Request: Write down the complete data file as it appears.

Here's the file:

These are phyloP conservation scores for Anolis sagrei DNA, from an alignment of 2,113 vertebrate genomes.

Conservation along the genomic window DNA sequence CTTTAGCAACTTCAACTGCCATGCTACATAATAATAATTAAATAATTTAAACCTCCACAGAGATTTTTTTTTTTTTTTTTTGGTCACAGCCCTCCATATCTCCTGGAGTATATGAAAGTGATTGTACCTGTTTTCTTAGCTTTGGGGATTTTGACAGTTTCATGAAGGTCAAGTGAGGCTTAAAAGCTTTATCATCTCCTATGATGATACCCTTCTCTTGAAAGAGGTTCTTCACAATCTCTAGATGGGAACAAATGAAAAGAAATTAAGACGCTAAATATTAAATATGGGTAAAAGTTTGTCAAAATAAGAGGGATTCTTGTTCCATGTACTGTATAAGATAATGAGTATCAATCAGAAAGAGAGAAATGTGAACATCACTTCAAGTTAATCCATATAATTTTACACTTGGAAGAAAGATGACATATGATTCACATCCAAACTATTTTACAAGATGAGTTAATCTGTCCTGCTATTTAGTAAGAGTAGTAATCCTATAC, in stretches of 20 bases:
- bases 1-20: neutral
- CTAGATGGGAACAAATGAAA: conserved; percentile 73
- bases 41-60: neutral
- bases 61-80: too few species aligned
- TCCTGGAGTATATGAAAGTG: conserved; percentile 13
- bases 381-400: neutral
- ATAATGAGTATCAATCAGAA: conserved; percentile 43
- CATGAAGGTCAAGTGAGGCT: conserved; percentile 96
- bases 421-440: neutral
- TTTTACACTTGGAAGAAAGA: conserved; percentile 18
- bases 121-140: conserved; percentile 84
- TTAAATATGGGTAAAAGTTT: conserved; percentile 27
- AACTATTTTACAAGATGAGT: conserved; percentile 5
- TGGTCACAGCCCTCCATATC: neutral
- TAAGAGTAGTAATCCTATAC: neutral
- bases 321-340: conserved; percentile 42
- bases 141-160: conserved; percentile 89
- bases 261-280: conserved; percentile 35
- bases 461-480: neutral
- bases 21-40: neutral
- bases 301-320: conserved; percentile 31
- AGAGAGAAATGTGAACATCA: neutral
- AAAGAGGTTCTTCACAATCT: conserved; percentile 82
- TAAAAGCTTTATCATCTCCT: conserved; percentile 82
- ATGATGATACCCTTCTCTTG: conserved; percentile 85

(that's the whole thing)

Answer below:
These are phyloP conservation scores for Anolis sagrei DNA, from an alignment of 2,113 vertebrate genomes.

Conservation along the genomic window DNA sequence CTTTAGCAACTTCAACTGCCATGCTACATAATAATAATTAAATAATTTAAACCTCCACAGAGATTTTTTTTTTTTTTTTTTGGTCACAGCCCTCCATATCTCCTGGAGTATATGAAAGTGATTGTACCTGTTTTCTTAGCTTTGGGGATTTTGACAGTTTCATGAAGGTCAAGTGAGGCTTAAAAGCTTTATCATCTCCTATGATGATACCCTTCTCTTGAAAGAGGTTCTTCACAATCTCTAGATGGGAACAAATGAAAAGAAATTAAGACGCTAAATATTAAATATGGGTAAAAGTTTGTCAAAATAAGAGGGATTCTTGTTCCATGTACTGTATAAGATAATGAGTATCAATCAGAAAGAGAGAAATGTGAACATCACTTCAAGTTAATCCATATAATTTTACACTTGGAAGAAAGATGACATATGATTCACATCCAAACTATTTTACAAGATGAGTTAATCTGTCCTGCTATTTAGTAAGAGTAGTAATCCTATAC, in stretches of 20 bases:
- bases 1-20: neutral
- CTAGATGGGAACAAATGAAA: conserved; percentile 73
- bases 41-60: neutral
- bases 61-80: too few species aligned
- TCCTGGAGTATATGAAAGTG: conserved; percentile 13
- bases 381-400: neutral
- ATAATGAGTATCAATCAGAA: conserved; percentile 43
- CATGAAGGTCAAGTGAGGCT: conserved; percentile 96
- bases 421-440: neutral
- TTTTACACTTGGAAGAAAGA: conserved; percentile 18
- bases 121-140: conserved; percentile 84
- TTAAATATGGGTAAAAGTTT: conserved; percentile 27
- AACTATTTTACAAGATGAGT: conserved; percentile 5
- TGGTCACAGCCCTCCATATC: neutral
- TAAGAGTAGTAATCCTATAC: neutral
- bases 321-340: conserved; percentile 42
- bases 141-160: conserved; percentile 89
- bases 261-280: conserved; percentile 35
- bases 461-480: neutral
- bases 21-40: neutral
- bases 301-320: conserved; percentile 31
- AGAGAGAAATGTGAACATCA: neutral
- AAAGAGGTTCTTCACAATCT: conserved; percentile 82
- TAAAAGCTTTATCATCTCCT: conserved; percentile 82
- ATGATGATACCCTTCTCTTG: conserved; percentile 85